The fund is one of the things that very clearly demonstrates the long term view that Norwegians have adopted towards oil. Aware that their oil supply is finite, Norwegians are stockpiling their wealth in preparation for the day when their oil runs out. In the meantime, they have adopted a responsible approach towards trying to create a more responsible and ethical world, even as they harm the environment through the oil industry. Everyone is aware of the irony.

Outside of oil, Norway is committed to combating climate change. In 2007, Norway pledged to become carbon neutral and have zero greenhouse gas emissions by 2050. Although Norway has fallen in Yale’s Environmental Performance Index,** it is still doing quite well and was ranked 10 out of 178 countries in the 2014 rankings (the United States was 33 in case you were wondering). Almost none of Norway’s energy comes from fossil fuels. An impressive 56% comes from renewable energy sources and about 99% of its total power production is hydroelectric (intpow). Norway has even figured out how to burn trash to create energy (BBC).

Working at NTNU this past semester has also shown me that a significant percentage of my generation is dedicated to working in alternative energy. In my course, Academic Writing and Communication for Engineers, a significant number of my approximately 110 person class was writing their engineering theses on alternative energy. In their weekly writing, many of them would write about the importance of finding an alternative to oil. Most of these engineers were focused on hydropower or wind power, but there were also a few working on solar power. Even my students who were planning on going into the oil industry spent some time writing about reducing the environmental impact of oil.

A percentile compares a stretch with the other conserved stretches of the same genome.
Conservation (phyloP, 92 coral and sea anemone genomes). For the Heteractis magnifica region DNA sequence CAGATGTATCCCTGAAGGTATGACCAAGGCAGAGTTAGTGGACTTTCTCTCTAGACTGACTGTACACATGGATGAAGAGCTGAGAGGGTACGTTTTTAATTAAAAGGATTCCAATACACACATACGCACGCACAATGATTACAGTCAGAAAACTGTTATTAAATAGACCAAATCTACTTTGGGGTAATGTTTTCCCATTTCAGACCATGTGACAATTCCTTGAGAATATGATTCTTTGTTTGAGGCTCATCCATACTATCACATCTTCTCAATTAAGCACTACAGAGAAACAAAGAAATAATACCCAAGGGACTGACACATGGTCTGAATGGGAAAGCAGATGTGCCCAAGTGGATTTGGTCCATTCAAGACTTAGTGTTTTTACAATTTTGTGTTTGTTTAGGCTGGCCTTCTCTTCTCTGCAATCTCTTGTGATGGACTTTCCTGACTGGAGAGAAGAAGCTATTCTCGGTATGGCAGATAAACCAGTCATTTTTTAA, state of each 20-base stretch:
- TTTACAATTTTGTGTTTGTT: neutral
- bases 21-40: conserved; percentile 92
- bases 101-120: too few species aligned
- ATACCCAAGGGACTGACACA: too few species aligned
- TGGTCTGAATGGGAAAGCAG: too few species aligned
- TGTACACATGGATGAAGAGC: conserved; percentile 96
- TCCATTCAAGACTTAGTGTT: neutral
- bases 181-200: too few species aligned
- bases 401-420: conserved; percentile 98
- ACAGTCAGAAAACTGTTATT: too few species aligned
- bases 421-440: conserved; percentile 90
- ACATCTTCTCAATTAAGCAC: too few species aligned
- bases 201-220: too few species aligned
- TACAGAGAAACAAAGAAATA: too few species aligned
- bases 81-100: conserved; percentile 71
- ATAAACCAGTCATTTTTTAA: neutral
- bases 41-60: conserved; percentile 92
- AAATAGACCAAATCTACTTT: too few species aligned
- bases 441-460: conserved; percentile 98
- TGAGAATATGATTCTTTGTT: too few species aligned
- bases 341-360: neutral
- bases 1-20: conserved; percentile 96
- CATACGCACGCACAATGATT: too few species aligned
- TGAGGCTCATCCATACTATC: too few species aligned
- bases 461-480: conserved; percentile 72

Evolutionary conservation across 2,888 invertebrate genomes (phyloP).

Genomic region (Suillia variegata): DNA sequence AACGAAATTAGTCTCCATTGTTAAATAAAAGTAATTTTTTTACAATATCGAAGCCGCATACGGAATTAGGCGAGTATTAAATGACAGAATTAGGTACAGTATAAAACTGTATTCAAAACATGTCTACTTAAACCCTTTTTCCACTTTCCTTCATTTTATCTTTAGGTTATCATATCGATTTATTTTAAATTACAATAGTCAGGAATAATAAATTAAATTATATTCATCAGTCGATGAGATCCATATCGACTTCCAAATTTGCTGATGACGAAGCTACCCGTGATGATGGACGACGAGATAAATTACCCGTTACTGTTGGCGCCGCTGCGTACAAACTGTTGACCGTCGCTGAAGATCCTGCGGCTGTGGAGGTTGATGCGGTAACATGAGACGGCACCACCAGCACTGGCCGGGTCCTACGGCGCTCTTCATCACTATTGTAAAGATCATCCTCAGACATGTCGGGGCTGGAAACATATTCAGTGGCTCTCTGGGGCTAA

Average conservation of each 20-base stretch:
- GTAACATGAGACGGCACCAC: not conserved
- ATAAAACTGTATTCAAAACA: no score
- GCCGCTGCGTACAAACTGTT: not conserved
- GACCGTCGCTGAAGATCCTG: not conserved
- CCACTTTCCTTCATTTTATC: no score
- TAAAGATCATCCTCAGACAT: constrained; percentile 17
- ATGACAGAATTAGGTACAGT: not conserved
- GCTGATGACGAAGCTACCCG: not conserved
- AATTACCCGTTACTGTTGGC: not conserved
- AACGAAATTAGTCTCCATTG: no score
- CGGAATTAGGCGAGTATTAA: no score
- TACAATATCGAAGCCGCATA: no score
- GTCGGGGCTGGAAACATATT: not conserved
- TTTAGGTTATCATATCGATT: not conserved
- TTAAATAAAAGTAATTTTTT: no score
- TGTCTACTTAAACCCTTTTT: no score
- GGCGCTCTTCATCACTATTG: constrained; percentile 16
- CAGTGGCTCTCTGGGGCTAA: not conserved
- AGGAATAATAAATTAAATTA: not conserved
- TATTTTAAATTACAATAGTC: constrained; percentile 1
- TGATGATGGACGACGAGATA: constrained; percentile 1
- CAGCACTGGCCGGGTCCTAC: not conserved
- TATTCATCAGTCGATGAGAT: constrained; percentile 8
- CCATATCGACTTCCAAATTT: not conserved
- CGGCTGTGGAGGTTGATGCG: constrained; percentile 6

So while Norway is committed to weaning itself off of oil, it is definitely still a process. The recent fall in oil prices has left its mark on Norway, and an estimated 40,000 jobs are on the chopping block as many oil companies cut back their operations and shut down projects (Bloomberg). The road ahead may be rocky, from what I can see, it looks like Norway is doing a great job of trying to navigate it.

*Random aside: I would say that an industry equally important to the Norwegian psyche would probably be fishing, specifically cod. I cannot emphasize enough the Norwegian obsession with cod. Cod liver oil is the equivalent of the Norwegian fountain of youth and considered a cure all for basically everything. Many Norwegians have a tablespoon of cod liver oil every day, and it’s not uncommon to see or hear the phrase “In Cod We Trust” (as opposed to “In God We Trust”).

**At this point even my competitive Harvard spirit admits that Fale manages to get things right every once in a blue moon.

Lofoten Islands: Å, Ramberg, Flakstad

Sleep, a shower, and breakfast helped Alix and I start to feel somewhat more human Tuesday morning. We were also excited to finally have a quick look around Nusfjord. Nusfjord is one of Norway’s best preserved fishing villages and it used to cost you 30 kroner just to walk around. According to Lonely Planet, many artists believe that the town captures the essence of the Lofoten Islands (pronounced Lu-fu-ten).

As far as Alix and I could tell, we were the only tourists staying in town. The main tourist season is in the summer, so coming in October meant that we pretty much had the place to ourselves. We had opted to stay in a rorbu, or a traditional fishing cottage. Rorbuer (the plural form of rorbu) are often renovated for tourists and come with their own kitchens and sea views. Alix and I were pretty big fans of ours. The beds were fine, the kitchen was sufficiently stocked, and the view was good (more pictures of the view later).